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Understanding mortgages
Understanding mortgages

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4.1 Moving to another deal

Around 4 in 10 mortgage transactions relate to people remortgaging their existing property without moving home at the same time. Moving home is very likely to trigger a new mortgage deal as well – certainly when the existing mortgage is not portable from one property to another. But it is the volume of remortgages which highlights the fact that periodically it makes sense to switch to a new mortgage deal, and maybe a new lender too.

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Figure 5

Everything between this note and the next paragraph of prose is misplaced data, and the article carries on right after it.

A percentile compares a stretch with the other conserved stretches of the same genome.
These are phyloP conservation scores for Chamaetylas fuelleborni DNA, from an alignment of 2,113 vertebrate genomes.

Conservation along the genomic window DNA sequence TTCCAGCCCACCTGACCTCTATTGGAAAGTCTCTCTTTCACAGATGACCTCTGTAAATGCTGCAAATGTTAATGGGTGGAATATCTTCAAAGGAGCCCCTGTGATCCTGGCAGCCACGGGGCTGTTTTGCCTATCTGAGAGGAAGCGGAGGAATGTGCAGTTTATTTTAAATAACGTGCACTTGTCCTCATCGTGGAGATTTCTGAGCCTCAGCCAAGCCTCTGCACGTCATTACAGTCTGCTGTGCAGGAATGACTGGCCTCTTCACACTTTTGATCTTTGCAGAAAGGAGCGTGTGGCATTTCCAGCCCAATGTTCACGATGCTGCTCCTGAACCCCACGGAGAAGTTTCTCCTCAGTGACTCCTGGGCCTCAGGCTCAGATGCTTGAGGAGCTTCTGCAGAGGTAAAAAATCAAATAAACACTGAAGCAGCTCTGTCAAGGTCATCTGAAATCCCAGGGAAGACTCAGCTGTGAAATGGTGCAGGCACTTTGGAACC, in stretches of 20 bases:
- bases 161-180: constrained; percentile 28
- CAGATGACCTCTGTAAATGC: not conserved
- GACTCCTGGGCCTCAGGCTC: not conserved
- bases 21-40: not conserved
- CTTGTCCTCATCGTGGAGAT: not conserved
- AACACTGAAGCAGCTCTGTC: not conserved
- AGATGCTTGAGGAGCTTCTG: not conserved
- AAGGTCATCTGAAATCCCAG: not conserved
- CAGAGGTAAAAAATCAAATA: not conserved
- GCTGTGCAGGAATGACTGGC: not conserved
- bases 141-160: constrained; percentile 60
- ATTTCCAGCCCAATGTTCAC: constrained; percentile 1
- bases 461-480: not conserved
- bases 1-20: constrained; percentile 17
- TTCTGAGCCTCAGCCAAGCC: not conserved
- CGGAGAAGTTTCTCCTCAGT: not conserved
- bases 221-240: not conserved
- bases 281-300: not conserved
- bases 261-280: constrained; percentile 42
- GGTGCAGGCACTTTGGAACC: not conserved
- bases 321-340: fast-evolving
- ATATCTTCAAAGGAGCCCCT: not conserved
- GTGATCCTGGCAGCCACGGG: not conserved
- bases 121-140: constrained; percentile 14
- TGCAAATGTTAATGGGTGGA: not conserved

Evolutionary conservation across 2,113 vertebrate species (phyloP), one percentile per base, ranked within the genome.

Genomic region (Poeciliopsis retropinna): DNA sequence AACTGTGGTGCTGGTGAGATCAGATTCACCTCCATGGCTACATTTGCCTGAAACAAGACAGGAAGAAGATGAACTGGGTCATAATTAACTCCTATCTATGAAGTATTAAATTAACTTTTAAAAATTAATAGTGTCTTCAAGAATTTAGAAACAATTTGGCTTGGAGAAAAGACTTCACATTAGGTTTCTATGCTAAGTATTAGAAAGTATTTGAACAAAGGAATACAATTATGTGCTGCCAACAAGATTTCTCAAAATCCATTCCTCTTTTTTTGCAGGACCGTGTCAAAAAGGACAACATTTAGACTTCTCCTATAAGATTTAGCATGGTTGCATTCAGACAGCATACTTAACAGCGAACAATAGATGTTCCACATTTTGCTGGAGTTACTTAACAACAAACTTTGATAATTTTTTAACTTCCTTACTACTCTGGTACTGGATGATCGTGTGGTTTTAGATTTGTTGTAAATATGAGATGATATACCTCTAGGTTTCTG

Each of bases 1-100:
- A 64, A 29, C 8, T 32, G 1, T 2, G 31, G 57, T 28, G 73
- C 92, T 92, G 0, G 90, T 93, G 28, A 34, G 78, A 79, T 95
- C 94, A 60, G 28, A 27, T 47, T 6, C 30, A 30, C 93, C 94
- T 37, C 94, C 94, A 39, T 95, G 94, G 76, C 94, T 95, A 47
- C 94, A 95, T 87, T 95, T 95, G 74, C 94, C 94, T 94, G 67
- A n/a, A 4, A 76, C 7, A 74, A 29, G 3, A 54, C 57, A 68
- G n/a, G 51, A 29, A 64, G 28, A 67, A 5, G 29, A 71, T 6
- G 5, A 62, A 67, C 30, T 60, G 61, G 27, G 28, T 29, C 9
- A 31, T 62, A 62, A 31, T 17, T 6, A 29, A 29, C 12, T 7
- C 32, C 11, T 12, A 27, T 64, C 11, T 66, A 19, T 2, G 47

One trigger point for remortgaging is when the initial mortgage deal – particularly a fixed-rate deal – comes to an end. It is normal for the mortgage rate to then default to the lender’s Standard Variable Rate (SVR) unless action is taken by the borrower. And commonly, action should be taken, as SVR mortgages tend not to be attractive – certainly when compared with ‘tracker’ rate mortgages.

All borrowers on SVRs should really review whether they could find something better. A mortgage should not be seen as a product you have to stick with until its term is completed and the money repaid to the lender. Since it represents to many households the largest regular monthly outgoing, every opportunity should be made to switch to a new deal if it makes financial sense. Since interest rates do change over time, opportunities are likely to rise to cut the cost of your mortgage.